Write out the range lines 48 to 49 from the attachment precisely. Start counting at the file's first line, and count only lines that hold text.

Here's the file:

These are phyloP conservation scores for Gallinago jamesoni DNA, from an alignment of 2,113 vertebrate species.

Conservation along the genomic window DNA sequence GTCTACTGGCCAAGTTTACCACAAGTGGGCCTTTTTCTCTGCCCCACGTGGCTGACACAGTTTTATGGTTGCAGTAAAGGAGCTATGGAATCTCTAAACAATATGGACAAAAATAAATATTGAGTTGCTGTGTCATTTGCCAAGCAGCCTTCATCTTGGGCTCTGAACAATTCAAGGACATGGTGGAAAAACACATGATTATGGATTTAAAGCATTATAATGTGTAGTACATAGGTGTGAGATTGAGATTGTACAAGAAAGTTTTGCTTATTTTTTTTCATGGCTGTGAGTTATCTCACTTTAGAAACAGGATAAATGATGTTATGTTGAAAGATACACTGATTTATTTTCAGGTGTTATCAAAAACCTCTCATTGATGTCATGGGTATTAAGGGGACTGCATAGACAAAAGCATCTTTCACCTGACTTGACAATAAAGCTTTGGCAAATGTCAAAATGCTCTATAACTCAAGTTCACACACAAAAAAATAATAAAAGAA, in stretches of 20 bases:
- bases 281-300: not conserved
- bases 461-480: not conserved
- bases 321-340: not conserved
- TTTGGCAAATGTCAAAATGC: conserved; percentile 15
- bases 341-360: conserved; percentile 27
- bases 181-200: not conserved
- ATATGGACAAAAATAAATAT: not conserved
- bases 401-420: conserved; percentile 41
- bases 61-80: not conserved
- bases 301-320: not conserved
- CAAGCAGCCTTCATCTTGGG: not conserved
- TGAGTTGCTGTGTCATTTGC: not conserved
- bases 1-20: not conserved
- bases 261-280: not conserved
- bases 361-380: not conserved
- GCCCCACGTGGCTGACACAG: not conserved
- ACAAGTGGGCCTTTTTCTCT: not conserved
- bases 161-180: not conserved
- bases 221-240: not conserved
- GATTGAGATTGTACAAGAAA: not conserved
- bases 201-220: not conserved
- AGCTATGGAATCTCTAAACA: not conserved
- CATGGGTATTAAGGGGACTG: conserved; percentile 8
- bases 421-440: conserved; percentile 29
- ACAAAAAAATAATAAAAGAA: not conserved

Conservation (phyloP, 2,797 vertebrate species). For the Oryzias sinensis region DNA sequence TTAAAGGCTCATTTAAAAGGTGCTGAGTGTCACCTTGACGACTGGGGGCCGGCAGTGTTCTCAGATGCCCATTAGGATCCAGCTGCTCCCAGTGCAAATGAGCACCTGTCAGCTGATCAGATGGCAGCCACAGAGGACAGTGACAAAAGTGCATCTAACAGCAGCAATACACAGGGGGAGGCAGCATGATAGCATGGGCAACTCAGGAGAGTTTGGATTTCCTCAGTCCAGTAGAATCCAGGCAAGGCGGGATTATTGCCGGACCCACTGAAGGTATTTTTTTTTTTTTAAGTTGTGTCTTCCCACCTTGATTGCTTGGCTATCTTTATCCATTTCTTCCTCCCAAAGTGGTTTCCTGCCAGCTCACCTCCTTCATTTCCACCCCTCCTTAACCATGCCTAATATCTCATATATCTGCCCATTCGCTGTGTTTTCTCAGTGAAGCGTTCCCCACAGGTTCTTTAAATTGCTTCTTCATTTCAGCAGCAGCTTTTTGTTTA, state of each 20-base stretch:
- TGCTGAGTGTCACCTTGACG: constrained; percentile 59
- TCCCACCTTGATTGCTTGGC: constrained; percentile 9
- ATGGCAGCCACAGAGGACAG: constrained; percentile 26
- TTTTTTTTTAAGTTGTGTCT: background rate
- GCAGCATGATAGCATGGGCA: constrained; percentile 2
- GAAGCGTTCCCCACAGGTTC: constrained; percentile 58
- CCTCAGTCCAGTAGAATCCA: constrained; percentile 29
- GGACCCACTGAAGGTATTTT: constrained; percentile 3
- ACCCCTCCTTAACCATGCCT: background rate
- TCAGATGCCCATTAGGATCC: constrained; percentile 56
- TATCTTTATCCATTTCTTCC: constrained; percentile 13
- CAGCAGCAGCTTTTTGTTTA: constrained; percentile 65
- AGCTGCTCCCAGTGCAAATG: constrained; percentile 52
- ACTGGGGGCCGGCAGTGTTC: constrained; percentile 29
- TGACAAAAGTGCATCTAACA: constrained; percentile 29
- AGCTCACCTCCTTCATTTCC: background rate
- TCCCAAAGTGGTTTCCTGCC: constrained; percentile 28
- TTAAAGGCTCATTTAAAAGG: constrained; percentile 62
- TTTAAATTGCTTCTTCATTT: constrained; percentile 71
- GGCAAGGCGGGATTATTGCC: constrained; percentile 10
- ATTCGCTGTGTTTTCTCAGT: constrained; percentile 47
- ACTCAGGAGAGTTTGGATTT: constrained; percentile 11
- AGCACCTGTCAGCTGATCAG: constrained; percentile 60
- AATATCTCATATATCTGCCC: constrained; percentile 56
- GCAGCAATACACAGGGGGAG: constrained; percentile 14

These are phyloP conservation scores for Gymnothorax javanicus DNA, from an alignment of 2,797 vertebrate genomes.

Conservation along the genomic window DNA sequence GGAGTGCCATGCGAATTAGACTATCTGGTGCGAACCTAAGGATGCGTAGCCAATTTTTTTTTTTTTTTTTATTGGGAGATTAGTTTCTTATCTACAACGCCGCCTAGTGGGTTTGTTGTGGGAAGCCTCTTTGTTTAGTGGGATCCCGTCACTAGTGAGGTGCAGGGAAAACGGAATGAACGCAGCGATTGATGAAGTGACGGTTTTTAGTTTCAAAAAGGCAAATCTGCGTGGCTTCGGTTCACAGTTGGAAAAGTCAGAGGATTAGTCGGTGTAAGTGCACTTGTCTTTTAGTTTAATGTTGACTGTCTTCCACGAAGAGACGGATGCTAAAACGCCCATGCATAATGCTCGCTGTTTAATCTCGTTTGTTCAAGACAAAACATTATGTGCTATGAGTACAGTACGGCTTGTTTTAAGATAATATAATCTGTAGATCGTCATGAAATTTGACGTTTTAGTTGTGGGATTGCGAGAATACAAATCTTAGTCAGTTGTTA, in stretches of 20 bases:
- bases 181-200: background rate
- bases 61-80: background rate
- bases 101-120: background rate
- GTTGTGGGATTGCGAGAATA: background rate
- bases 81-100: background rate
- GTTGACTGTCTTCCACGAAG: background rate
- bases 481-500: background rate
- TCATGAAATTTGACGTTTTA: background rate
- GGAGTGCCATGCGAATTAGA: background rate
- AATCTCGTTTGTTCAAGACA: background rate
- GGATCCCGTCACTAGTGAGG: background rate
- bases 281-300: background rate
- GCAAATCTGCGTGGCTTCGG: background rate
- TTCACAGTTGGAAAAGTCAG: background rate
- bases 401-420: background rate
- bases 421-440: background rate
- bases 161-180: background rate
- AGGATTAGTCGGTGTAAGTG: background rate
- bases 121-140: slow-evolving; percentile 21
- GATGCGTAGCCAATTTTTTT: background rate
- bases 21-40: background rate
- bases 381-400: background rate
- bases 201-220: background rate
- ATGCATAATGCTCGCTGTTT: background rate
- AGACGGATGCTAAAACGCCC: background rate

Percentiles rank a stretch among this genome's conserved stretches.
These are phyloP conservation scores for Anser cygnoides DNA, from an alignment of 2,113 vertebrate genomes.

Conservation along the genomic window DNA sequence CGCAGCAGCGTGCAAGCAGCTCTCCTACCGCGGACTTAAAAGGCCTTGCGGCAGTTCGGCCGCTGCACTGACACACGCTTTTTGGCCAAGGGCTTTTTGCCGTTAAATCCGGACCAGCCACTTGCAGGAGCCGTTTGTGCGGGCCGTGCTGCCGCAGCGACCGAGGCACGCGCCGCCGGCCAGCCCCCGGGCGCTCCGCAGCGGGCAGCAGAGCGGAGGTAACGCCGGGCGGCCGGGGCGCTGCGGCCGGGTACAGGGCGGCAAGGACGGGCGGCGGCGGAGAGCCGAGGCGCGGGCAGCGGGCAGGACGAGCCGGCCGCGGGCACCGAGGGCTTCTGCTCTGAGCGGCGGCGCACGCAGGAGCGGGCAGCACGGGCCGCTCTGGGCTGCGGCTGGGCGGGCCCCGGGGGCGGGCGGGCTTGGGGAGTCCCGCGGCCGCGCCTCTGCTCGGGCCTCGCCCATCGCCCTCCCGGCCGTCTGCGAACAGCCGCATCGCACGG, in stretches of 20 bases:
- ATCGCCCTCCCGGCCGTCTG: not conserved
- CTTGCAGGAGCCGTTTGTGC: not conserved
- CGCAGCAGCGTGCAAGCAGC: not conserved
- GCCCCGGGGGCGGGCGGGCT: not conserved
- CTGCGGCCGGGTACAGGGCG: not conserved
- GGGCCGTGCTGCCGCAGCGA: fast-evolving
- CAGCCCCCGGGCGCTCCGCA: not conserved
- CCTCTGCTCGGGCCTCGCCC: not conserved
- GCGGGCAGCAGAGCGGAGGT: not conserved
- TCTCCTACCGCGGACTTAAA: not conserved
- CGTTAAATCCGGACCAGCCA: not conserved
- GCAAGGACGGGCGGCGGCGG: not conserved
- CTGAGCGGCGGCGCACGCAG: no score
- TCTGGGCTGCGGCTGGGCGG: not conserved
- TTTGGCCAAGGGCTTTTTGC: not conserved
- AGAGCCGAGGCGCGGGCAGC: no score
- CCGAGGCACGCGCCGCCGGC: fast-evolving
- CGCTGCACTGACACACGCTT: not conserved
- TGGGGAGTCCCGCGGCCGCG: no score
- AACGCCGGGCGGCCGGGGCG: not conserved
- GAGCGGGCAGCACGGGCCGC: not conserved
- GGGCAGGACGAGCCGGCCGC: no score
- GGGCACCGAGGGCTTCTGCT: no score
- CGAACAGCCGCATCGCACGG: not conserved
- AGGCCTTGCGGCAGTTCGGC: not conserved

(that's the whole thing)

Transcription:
- GGCAAGGCGGGATTATTGCC: constrained; percentile 10
- ATTCGCTGTGTTTTCTCAGT: constrained; percentile 47